I rinsed and drained the rice, then soaked it with the measured amount of water, sake, soy sauce, and kombu for 30 minutes. During those 30 minutes, I roughly chopped everything else. After the soaking period, I put the claypot on the stove, put all the toppings on top, and turned the heat onto medium-low for about 10 minutes, then to medium-high until steam started coming out. Once steam started coming, I turned it to medium-low again for about 7 minutes, never opening the top (don’t want the steam to escape!). After 7 minutes, I turned the heat completely off and just left the pot there to steam for 20 minutes with the cover on.

I wasn’t sure if this was actually going to work, but at the end of 20 minutes, when I took the cover off, I was greeted with the pleasant fragrance of cooked rice! I mixed everything on top together with the rice and was thrilled to see there was even a nice brown rice crust on the bottom. Unfortunately, it wasn’t as crunchy as I had hoped.

Donabe: After

The end result was still good nonetheless. While the rice was steaming, I also made a quick chawanmushi, which is basically a savory steamed egg custard.

The ingredients for chawanmushi (feeds 2 people):

  • 4 small eggs or 3 regular sized ones
  • 1/2 the amount of veggie broth as eggs. So if you have 2 cups of eggs, you just need 1 cup of broth.
  • a couple leaves of the raw greens from the donabe above. Or you could use green onion.
  • 1 tsp soy sauce
  • 1/2 tsp mirin
  • 1 tsp cooking wine/sake

Beat all the ingredients together and then pour into small ramekins. The ramekins should be about 2/3 full. Place into a steamer and steam for 20 minutes. After 20 minutes, poke a toothpick through the middle. It shouldn’t be too yolky in the middle.

Other than the chawanmushi, the dinner was completely vegan. But for meat-eaters, I could see Chinese bacon or sausage adding a lot of flavor for the donabe. For the next day’s lunch, I had leftover donabe with natto and bonito flakes mixed in. Delicious.

Dinner: Lucky Noodles

Dinner: handmade noodlesOn New Year’s Eve, I tried my hand at making noodles from scratch. I was inspired by a post from JustHungry.com about year-end soba. Noodles are lucky to eat around the new year in Asian culture because it brings good fortune.

I started with 3 cups of bread flour. I used this high gluten flour because I figured the gluten will give the noodles more chewiness. I mixed in about a teaspoon of salt, but in retrospect, I probably could have put in about a tablespoon. I put the flour and salt mixture in a bowl under our KitchenAid mixer and turned it on while I slowly poured in 1/2 cup of water. Then, as it mixed on medium, I kept adding water until most of the flour clumped up.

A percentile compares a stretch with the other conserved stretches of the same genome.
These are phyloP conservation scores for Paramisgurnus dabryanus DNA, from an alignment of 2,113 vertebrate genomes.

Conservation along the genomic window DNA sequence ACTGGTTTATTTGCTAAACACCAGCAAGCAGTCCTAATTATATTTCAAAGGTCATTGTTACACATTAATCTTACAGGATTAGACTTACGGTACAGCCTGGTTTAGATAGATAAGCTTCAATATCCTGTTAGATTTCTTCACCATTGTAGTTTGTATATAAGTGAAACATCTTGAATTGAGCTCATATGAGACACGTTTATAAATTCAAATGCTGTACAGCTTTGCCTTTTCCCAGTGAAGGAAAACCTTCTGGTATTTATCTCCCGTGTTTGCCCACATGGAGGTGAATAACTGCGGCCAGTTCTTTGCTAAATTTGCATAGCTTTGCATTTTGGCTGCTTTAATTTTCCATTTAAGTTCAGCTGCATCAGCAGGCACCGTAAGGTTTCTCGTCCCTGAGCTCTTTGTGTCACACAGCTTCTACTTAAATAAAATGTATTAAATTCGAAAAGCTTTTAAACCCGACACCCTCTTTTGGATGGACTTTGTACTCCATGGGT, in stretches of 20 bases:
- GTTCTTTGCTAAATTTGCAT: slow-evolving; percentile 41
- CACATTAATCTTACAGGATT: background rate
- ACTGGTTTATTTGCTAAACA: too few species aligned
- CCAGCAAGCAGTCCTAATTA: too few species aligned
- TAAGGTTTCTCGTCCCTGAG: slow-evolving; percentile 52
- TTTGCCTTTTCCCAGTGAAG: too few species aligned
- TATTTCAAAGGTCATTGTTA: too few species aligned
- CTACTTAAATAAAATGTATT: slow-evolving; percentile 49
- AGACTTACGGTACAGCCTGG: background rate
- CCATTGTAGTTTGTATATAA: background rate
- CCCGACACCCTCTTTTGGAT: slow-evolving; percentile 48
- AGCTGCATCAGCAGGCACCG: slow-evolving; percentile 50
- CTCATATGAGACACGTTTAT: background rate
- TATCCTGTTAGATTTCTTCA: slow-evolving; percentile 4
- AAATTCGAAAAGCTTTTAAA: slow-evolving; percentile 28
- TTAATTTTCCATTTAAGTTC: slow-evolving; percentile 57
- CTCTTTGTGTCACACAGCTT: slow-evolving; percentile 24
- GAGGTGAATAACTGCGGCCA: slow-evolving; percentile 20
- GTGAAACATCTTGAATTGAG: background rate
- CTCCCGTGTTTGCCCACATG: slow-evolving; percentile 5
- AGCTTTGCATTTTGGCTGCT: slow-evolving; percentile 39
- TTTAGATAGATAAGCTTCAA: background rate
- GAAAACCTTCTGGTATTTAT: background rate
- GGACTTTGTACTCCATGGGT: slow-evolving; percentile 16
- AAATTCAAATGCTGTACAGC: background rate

By then, I was mostly doing it by feel anyway, so I took the mixing bowl from under the mixer and kneaded the dough by hand, adding a tablespoon more of water and kneading until I got a pretty firm dough that was right past the crumbly stage and before the sticky stage. I then put that in a container and stuck it in the fridge for an hour to rest.

After resting, I put the dough on a floured surface, floured the top, and flattened it with a rolling pin until it was as thin as I could get it without my arms falling off. That was about 1/4 of an inch. I guess I could have gone thinner, but I didn’t want to risk the dough getting too sticky. I then floured it some more and folded it into thirds envelope-style so I could cut it into 1/4 inch strips. After cutting, I unfolded the noodles and separated them from each other

I put the noodles into a big pot of boiling water and it took longer than I thought for them to cook. As soon as they got to al dente, I took them out and ran them under cold water to wash off the extra starch.

I had another pot of soup broth going with just kombu, soy sauce, mirin, fried tofu pockets, and the whites of some Japanese green onion. I dumped the rinsed and strained noodles in and let it simmer for another minute or so just to warm the noodles back up.

Dinner: handmade noodlesDinner: handmade noodles

I then topped the noodles with a poached egg, some sliced green onion, and for me, some slices of naruto (fish cake). Not counting noodle resting time and water boiling time, this all took less than an hour to make, so it’s definitely do-able. The chewiness of the fresh noodles is completely worth it.